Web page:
The Castle of Bellaguardia sits atop a hill in northeastern Italy, overlooking the small town of Montecchio Maggiore. The town served as the inspiration for Shakespeare’s Romeo and Juliette and the towers of the fortress are aptly named after the titular characters. Once a year, the town of 12,000 gathers in the town square, dresses in medieval garb, and marches up to the castle to pay homage to one of literature’s greatest works.

Now, residents of the town can only march 200 meters beyond their front yard. They need approval from the Italian government—an auto certificazione—to go further. Failure to produce a certificate to authorities can lead to fines or a jail sentence.

One of the residents is freshman Nicolo Mancin. Mancin is a 6 feet 3 inches tall, slender 20-year old who plays volleyball for Barton College and one of the many international students who was faced with a difficult decision: to stay in Wilson to tough out the COVID-19 outbreak, or to return home to a nation devastated by the viral pandemic.

Mancin’s flight was on March 27.


Mancin’s original scheduled flight was set for March 20. When Mancin arrived at Raleigh-Durham International, he was expecting a flight to Toronto that would start a game of intercontinental pinball. From Toronto, he would fly to Frankfurt, Germany, and from Frankfurt to Milan.

There was no one at the Air Canada kiosk. There was no one in the terminal, either. He asked an airport official where everyone was.

“They said that the flight had been canceled so they sent everyone home,” he said. “I checked my flight a few hours before—it was still scheduled to arrive.”

Luckily for Mancin, a friend came and picked him up, drove him back to Wilson. His flight was rescheduled for the following week, during which he reflected on the men’s volleyball team’s lost season.

The Bulldogs were on a torrent pace, earning nine consecutive victories when Conference Carolinas ceased all operations due to the coronavirus outbreak. They finished the season 13-2 with a perfect conference record (8-0) and, as Mancin said, the sky was the limit.

“Everything that was happening was out of my control,” he said. “But it was a bitter pill to swallow. We had a lot of potential this year. I was really curious to see how the season would’ve ended—when we faced teams like Loyola and Harvard, we didn’t always win. But we showed we’re at that level—it would’ve been a great second half to the season.”

Mancin didn’t linger on the lost season. His next point of focus turned to packing for the trip, knowing full-well he wouldn’t be able to bring everything.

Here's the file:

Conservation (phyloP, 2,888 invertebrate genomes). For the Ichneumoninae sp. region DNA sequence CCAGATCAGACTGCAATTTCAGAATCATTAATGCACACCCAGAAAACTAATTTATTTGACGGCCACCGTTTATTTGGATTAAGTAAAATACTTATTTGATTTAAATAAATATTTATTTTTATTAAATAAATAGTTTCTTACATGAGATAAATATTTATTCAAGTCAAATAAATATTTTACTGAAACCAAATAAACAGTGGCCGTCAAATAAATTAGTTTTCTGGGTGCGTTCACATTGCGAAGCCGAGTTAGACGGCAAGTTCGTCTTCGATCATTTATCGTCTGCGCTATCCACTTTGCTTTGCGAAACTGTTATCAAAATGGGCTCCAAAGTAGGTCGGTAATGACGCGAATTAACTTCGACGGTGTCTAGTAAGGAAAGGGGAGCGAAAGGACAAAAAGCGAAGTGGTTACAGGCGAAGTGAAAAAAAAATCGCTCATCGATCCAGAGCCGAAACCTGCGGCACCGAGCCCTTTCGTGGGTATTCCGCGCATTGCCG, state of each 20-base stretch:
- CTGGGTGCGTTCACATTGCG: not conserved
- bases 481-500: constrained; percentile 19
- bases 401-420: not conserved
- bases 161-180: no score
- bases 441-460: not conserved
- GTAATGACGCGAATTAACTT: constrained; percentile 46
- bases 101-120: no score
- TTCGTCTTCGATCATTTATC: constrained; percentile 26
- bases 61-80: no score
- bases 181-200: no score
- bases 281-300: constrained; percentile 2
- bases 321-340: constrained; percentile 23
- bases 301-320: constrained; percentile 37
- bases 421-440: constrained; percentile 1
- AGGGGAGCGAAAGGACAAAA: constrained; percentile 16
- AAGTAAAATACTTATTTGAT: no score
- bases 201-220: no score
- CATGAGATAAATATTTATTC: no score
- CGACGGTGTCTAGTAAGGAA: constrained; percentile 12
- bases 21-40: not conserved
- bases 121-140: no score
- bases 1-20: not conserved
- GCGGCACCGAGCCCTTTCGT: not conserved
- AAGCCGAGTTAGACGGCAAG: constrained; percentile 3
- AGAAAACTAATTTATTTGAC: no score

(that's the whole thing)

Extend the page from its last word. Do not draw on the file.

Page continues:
“I’m just gonna bring two bags, one big and one small—there’s no point in getting an extra fee for baggage,” he said. “In terms of clothes, I’m thinking about the summer—hopefully, I’ll have some fun and be able to come back to Barton in the fall. I’m packing swimming suits, tee-shirts…I’m leaving anything that goes past my knees or my forearms.”

After China, Italy quickly became the epicenter for COVID-19. The situation spiraled out of control. Elderly citizens were refused treatment in an effort to triage the most-likely to survive. Citizens were confined to their homes. The rivulets of Venice were unoccupied with boats. Everything that was once natural about the beauty of Italy became unnatural.

Mancin was still determined to return.

“Coming to Barton was my first time away from home,” he said. “I’ve never been away from my family for an extended period of time like this—it’s been eight months since I’ve seen them. In a situation like this, there’s a lot of uncertainty. You don’t know what’s gonna happen, who’s gonna be quarantined. My only thought is being with my family and being home.”

There’s no confirmed cases of COVID-19 in Montecchio Maggiore, but the effects have been felt.

Mancin’s parents are factory workers and considered to be essential. He said their work hasn’t been interrupted, but his brother’s has come to a screeching halt. Manuel is an entrepreneur, interior designer, social media manager, and a photographer; he’s had no work since Italy’s shutdown.

Manuel will be the one picking him up from the airport in Milan. Due to enforced social distancing laws, Mancin can’t sit in the front-seat. He has to sit in the backseat and wear a mask and also has to have the auto certificazione with him at all times.

It’s not a matter of if they are stopped by authorities, it’s a matter of when.

Once he’s home, Mancin will quarantine himself for two weeks per the government’s order, unable to leave his house for any reason.

Even still, Mancin refuses to waver.

“The risk of getting infected is everywhere,” he said. “Obviously, my home is one of the worst places to go, but I don’t care. I just want to see my family again.”